Our First-Year Seminar, Color and Money, has had a very big impact on the way that I now think about race and social class at Trinity. Coming into the semester, I didn’t really know what to expect from the seminar other than the fact that I knew that the topic would be thought provoking and interesting. This semester, I have learned a lot about myself and discovered some of my underlying perceptions that I have regarding the college admissions process, and especially with respect to how race and social class can have a large impact on the process. At the beginning of the semester I found it fascinating and exciting to do stimulations of the college admissions process. It made me think a lot about what happened when my own application was read and what the admissions officers said about me. As anxious college applicants, we try to make our application as desirable as we possibly can, and it was interesting for me to gain a different perspective on how the process works and what goes into the process. The simulation also made me think about other people and their personal admissions process and some of the factors that may have benefitted them. Some of these factors include, legacy, athletics, and race. The seminar in general has made me think differently about race and social class and how the student population deals with the issues that stem from different races and social classes.
One of the most interesting things that we did this semester was interviewing the sophomores about their own perceptions of race and social class. Though they are only one year older than we are, they have a whole year’s worth of knowledge and experience being a member of the Trinity community. Some of the most insightful and interesting things that the sophomores said in their interviews was their observation of the defacto segregation in Mather dining hall. For me, this was extremely interesting because it is one of the first things that I noticed about Trinity. I think that this is one of the causes of some of the negative and sometimes racist feelings that people feel on campus. The discussions that we had in seminar were very thought provoking and at times, heated, which I thought were extremely valuable and enriched my overall experience in the class. Though, at times I was uncomfortable hearing some of the strong opinions of my fellow classmates, it did however cause me to look deeper inside myself and my own thought and opinions on the topic of race and social class.
For example, when we were talking about stereotypes and how black students may be treated differently by campus security officers or dining hall employees, the opinions shared and discussed showed me many different perspectives and ways of thinking about those problems that occur on campus. Though I went to public school my whole life, the town that I lived in and therefore the schools I attended, were not very diverse. I have lived a pretty sheltered life thus far, and am eager to expose myself in my years at Trinity and beyond. Though Trinity is not extremely diverse, it is a step up from the diversity I experienced growing up. As a result of the seminar, I am more aware of my perceptions ideas of different races and cultures of students at Trinity. The seminar has made me much more conscious of the separations of students by race on campus.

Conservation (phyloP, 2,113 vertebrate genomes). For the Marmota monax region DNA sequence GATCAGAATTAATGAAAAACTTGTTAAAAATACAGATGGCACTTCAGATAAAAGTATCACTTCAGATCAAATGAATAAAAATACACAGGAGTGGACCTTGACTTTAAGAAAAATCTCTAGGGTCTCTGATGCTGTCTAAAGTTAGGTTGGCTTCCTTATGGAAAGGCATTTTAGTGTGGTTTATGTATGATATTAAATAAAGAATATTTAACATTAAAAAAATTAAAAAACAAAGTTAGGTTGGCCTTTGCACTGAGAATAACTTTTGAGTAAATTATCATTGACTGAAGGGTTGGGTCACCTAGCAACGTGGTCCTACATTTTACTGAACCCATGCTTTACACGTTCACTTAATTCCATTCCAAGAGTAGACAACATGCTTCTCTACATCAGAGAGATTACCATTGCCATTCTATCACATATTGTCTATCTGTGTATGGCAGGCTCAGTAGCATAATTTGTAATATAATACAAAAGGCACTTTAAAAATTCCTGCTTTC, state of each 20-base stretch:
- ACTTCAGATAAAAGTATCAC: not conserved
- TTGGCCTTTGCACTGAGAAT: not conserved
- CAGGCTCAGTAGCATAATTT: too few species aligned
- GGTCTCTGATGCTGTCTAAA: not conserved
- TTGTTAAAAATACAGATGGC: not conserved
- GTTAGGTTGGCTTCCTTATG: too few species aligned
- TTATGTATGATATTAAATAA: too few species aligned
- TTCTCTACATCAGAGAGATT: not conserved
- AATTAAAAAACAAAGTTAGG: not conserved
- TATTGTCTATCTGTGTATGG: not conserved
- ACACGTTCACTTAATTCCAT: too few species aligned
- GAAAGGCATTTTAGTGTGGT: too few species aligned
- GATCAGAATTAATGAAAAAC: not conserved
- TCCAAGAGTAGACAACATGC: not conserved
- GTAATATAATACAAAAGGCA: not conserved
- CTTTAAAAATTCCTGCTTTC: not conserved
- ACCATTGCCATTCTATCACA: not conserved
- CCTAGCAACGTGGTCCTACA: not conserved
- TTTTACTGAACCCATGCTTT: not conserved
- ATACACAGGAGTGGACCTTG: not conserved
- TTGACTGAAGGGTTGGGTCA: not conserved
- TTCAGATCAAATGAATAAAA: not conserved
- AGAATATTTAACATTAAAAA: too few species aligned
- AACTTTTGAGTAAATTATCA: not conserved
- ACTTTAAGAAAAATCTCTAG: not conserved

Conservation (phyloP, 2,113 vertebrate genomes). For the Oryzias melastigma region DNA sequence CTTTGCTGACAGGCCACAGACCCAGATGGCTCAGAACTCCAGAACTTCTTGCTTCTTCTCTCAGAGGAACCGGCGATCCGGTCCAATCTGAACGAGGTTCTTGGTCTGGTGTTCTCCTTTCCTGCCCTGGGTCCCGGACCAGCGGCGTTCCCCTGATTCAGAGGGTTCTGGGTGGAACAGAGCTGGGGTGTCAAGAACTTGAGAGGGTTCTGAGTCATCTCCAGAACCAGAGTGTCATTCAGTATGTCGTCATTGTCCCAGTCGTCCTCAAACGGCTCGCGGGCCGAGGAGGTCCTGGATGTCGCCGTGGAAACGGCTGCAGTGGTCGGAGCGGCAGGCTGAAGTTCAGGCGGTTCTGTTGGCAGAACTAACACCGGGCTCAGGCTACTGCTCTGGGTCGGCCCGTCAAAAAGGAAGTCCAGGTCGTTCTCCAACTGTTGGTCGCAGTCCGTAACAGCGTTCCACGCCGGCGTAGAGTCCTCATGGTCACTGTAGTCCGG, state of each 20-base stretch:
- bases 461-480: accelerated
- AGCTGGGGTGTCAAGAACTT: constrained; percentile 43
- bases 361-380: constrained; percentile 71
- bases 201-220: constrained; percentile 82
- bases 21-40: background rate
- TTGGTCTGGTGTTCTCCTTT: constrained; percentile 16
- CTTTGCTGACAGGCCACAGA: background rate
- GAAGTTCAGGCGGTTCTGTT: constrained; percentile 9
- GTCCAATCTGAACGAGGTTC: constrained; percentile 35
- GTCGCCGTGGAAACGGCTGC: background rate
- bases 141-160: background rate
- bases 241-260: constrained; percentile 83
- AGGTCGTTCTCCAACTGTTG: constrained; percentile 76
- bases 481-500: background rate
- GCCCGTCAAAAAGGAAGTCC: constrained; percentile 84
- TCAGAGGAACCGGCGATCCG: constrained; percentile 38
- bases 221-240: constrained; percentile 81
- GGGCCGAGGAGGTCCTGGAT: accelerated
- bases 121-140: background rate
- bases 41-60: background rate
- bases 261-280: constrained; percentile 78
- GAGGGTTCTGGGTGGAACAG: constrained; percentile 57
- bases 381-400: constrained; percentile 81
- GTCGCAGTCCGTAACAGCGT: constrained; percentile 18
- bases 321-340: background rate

I think that my views on the racial differences at Trinity have changed a lot over the course of the semester as a result of the class discussions and readings that we have done as well as just by being immersed in the campus community. I think that I am more open to new ideas and opinions about race and social class as a result of this seminar. Throughout the semester, while I was learning so much in class whether in discussions in general or discussions about the books that we read, I also learned a lot about myself as a writer.
I think that my writing has grown tremendously over the course of the semester. I have learned more about critical analysis and not worrying about the complexity of the wording. I have learned to make my writing more in depth and detailed, and more on task. The specificity of the seminar helped with this issue in my writing. I believe that because the topic was controversial, I also learned to choose my words wisely and carefully. I think that with a topic like race and social class it is also not unusual for someone’s opinions to be misunderstood. So, writing clearly and objectively is important. Throughout the semester the difficulty and complexity of the writing assignments increased. This forced me to become a better writer and thinker. These are skills that I can take with me and use throughout my college career and beyond. Overall, I learned and grew tremendously in this seminar not only as a student, but also as a person.